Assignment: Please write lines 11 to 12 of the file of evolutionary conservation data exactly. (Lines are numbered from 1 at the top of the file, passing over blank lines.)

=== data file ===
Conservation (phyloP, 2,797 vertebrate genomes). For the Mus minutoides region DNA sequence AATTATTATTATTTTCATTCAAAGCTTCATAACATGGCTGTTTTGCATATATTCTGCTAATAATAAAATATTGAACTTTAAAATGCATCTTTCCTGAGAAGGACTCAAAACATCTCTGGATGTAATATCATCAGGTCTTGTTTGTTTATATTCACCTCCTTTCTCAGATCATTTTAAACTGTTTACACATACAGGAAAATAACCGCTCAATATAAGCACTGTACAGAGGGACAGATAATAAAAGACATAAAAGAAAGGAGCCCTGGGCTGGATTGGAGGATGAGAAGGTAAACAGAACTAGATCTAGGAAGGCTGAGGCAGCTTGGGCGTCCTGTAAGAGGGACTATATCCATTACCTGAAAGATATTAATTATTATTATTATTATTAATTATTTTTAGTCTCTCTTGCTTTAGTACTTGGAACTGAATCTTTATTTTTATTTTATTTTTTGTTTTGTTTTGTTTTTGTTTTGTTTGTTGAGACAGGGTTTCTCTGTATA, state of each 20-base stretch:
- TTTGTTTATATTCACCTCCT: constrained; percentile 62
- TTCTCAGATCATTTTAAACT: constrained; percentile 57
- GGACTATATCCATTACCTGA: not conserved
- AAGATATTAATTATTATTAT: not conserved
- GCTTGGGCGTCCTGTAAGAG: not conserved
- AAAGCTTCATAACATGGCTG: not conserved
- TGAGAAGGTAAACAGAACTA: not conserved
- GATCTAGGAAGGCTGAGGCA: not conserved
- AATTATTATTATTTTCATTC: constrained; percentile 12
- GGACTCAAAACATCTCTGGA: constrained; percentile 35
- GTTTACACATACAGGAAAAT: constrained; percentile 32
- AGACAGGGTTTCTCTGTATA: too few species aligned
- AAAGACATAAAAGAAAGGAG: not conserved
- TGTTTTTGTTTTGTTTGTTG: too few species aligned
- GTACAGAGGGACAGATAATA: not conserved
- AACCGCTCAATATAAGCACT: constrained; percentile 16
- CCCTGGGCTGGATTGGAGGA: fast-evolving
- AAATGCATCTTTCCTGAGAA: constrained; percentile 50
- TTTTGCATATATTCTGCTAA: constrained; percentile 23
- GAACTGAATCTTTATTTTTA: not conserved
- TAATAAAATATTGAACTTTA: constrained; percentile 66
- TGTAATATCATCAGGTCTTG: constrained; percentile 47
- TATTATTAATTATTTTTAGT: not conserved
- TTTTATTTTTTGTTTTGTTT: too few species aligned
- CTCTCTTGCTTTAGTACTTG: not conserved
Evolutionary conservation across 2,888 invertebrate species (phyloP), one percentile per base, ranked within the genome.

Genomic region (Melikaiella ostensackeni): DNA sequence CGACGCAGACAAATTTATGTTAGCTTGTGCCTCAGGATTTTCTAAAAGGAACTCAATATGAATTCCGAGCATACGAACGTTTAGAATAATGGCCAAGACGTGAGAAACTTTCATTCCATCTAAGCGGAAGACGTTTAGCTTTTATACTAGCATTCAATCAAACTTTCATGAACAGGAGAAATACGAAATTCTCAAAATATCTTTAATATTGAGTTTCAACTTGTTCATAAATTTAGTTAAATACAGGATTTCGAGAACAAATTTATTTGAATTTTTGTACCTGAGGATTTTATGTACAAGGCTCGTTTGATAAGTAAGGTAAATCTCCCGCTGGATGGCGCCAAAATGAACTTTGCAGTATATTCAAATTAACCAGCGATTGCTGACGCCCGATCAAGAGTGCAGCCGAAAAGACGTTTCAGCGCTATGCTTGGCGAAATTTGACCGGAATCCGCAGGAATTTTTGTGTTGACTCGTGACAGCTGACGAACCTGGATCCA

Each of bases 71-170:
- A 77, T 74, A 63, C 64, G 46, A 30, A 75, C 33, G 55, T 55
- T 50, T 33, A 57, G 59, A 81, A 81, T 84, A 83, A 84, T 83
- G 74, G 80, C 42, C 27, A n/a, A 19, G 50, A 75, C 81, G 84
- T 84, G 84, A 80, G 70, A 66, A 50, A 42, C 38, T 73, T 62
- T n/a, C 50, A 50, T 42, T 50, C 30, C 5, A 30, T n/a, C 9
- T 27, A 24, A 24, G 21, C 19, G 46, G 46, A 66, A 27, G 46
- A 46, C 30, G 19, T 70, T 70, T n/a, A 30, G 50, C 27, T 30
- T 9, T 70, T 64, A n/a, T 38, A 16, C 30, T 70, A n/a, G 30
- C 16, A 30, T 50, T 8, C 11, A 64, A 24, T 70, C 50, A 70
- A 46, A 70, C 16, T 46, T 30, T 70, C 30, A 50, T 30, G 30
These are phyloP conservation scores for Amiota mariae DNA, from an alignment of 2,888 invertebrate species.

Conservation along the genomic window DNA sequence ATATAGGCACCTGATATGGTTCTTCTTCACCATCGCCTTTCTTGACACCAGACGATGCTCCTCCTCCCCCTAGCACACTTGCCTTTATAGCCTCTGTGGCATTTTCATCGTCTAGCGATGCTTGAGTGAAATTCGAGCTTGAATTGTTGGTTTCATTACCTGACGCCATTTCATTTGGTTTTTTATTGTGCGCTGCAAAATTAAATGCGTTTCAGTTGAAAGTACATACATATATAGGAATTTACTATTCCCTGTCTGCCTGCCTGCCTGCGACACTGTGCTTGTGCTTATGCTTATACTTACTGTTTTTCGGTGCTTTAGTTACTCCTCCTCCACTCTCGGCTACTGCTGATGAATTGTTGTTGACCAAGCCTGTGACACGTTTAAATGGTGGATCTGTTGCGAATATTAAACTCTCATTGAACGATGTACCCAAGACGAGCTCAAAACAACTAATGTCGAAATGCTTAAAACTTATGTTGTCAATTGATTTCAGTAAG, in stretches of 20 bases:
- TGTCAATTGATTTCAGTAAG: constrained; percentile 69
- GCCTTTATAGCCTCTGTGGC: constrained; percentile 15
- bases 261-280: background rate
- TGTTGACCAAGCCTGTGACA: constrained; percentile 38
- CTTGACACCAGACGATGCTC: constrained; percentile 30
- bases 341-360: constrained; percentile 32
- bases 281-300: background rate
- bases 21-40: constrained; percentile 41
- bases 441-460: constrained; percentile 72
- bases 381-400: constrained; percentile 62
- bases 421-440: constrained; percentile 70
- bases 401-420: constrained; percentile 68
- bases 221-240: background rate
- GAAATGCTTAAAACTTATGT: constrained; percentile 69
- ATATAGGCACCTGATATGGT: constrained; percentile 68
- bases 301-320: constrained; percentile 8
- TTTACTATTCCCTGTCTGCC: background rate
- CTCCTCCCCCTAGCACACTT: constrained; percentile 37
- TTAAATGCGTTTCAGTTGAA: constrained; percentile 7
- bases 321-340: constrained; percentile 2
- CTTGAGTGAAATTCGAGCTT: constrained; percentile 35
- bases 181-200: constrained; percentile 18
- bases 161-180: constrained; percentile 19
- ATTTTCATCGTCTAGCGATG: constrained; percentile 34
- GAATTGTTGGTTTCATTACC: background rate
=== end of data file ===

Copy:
- GGACTCAAAACATCTCTGGA: constrained; percentile 35
- GTTTACACATACAGGAAAAT: constrained; percentile 32